Confession challenge made law in Victoria, Tasmania

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The sacrament of reconciliation is depicted in a stained-glass window. Photo: CNS, Gregory Shemitz

Priests in Tasmania and Victoria will now face possible jail terms if they do not report information regarding child sexual abuse made during the sacrament of confession.

In Tasmania, mandatory reporting laws passed on 11 September require anyone with knowledge of child sexual abuse, including priests in the hearing of confessions, to report the crime to police. The maximum penalty is 21 years’ imprisonment or fines of up to $3,360.

Victoria’s state parliament passed similar laws on 10 September, also scrapping the previous religious confession exemption, with the maximum penalty set at a three-year prison sentence.

Clergy will uphold the seal

Archbishop of Hobart Julian Porteous told media that while priests must comply with their legal obligations to report on matters of child sexual abuse in every other context, they would be unable to follow a law requiring them to break the seal of confession and that doing so would not help victims of abuse.

“I believe the Tasmanian bill will not strengthen protections for children and vulnerable people, but it will have the opposite effect — as offenders will be less likely to come forward to confess serious sins for fear of being reported,” Archbishop Porteous said.

“This will deny priests the opportunity to encourage offenders to report themselves to police.”

Archbishop Porteous said the Catholic Church supports the role of police and the courts in bringing perpetrators of abuse to justice and said he thought the new laws seemed at odds with the Federal Government’s push to introduce a religious discrimination act.

In Victoria, Premier Daniel Andrews told media that the new law was intended to send a message to the highest levels of the Catholic Church.

“I’ve made it very clear that the law of our state is written by the Parliament of Victoria, it’s not made in Rome and there are very significant penalties for anybody and everybody who breaks the Victorian law,” the Premier said.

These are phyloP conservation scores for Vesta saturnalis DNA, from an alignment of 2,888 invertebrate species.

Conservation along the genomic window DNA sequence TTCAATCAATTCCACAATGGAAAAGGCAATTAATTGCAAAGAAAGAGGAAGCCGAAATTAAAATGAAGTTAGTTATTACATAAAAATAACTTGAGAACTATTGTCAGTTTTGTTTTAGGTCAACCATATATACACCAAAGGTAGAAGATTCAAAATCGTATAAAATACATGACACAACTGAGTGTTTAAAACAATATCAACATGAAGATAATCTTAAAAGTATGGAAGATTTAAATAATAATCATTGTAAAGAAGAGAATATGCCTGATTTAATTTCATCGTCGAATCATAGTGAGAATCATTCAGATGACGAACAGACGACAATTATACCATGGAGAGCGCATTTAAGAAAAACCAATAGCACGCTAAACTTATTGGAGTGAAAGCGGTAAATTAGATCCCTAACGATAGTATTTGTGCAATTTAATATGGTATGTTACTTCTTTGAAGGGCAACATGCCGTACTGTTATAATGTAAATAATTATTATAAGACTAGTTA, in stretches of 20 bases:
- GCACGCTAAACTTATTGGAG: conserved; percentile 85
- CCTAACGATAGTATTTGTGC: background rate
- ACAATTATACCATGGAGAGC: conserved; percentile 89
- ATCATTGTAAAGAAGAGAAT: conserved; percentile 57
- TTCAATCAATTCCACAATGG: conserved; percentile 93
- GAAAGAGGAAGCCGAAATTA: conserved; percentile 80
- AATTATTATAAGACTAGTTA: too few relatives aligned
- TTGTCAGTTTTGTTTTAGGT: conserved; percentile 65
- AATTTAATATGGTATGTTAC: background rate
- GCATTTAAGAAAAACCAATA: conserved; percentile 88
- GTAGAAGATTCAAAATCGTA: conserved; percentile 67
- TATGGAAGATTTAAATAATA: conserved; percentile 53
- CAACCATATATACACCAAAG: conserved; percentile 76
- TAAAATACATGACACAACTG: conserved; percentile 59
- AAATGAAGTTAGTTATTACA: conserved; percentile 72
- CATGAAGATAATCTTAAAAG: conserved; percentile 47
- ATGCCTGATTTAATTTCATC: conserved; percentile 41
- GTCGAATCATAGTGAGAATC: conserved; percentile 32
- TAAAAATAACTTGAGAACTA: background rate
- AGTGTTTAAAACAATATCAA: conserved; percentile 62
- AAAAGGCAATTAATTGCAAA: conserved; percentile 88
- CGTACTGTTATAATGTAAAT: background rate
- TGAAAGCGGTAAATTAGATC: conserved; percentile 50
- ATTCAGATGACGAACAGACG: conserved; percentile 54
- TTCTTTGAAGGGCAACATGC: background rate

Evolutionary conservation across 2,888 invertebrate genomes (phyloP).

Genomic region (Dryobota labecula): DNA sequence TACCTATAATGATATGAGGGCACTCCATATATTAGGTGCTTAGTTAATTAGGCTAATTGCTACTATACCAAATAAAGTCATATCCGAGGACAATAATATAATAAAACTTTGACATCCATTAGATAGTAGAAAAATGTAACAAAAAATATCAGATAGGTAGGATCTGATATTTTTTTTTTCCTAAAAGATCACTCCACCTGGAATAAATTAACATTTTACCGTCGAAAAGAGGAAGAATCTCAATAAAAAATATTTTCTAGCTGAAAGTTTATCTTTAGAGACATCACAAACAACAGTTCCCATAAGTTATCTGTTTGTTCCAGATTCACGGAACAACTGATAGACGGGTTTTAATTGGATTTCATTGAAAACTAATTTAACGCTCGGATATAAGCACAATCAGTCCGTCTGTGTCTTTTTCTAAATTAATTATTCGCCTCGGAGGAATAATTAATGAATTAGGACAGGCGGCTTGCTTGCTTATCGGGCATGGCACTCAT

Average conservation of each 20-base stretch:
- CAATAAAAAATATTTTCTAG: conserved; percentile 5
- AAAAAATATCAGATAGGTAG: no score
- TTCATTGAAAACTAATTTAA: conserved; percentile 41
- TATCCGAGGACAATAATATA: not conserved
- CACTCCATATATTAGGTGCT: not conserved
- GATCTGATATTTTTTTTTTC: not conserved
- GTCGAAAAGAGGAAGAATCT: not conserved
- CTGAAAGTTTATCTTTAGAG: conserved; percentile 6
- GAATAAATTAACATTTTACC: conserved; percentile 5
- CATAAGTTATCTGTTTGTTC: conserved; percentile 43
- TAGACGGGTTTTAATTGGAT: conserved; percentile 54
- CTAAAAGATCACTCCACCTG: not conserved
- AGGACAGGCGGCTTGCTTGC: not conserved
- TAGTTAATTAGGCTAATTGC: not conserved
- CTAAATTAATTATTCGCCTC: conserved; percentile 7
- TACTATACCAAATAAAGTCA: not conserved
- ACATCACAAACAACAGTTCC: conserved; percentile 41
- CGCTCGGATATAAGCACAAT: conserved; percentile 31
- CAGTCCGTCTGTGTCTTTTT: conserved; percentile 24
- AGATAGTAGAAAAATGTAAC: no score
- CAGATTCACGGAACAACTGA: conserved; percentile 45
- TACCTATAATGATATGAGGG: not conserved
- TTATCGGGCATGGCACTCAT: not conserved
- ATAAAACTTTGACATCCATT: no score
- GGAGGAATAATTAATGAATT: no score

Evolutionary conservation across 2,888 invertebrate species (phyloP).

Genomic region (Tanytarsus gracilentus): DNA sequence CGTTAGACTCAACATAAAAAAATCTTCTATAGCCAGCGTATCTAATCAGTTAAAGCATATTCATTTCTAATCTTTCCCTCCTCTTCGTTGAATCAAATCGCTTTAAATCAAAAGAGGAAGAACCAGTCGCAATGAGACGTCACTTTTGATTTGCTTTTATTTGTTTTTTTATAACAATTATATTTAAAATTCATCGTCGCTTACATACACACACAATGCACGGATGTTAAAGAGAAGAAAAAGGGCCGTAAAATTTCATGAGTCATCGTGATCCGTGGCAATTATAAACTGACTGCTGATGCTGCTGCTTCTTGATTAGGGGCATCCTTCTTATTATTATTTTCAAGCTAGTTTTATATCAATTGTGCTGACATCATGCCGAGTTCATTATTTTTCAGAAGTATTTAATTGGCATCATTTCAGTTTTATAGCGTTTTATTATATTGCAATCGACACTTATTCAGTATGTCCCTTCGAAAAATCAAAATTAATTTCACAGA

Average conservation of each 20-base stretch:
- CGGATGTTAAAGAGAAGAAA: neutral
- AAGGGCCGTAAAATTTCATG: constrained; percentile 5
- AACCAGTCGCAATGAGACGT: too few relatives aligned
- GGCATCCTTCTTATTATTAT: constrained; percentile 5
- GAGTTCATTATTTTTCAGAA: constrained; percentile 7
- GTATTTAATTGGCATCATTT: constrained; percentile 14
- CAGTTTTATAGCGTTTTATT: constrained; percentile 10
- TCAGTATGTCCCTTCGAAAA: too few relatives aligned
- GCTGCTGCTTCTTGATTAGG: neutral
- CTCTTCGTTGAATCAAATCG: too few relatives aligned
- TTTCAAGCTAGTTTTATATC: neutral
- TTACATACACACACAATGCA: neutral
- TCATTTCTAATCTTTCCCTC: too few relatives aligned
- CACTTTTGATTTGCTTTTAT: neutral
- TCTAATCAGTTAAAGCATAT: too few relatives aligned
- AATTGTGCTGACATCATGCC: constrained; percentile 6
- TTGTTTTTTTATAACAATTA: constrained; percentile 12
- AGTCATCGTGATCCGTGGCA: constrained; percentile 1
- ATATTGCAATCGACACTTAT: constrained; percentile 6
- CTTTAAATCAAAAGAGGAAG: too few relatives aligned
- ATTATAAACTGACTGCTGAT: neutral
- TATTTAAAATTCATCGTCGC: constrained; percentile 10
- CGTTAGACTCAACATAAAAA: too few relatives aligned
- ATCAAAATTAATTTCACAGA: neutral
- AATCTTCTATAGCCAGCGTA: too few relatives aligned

Melbourne Archbishop Peter A Comensoli said in August that the Royal Commission into Institutional Responses to Child Sexual Abuse taught the Church much about the need for ongoing supervision of those who work with children, regular review of relevant policies, transparency and accreditation for religious ministers, “none of which are addressed by removing the seal of confession”.

“While the Government has presented this issue as a choice between child protection and religious freedom, to any reasonable observer this is too simplistic, and worryingly deflects attention away from real action to ensure the care and safety of our children and vulnerable people,” he said.

Tasmanian Attorney-General Elise Archer told media the legislation there made it clear that all members of the community “must do everything in their power to protect children and prevent child abuse from occurring”.

“There is no excuse for failure to report the horrific abuse of children, least of all for institutions who have been named by the Royal Commission as failing to prevent child abuse in the past,” she said.

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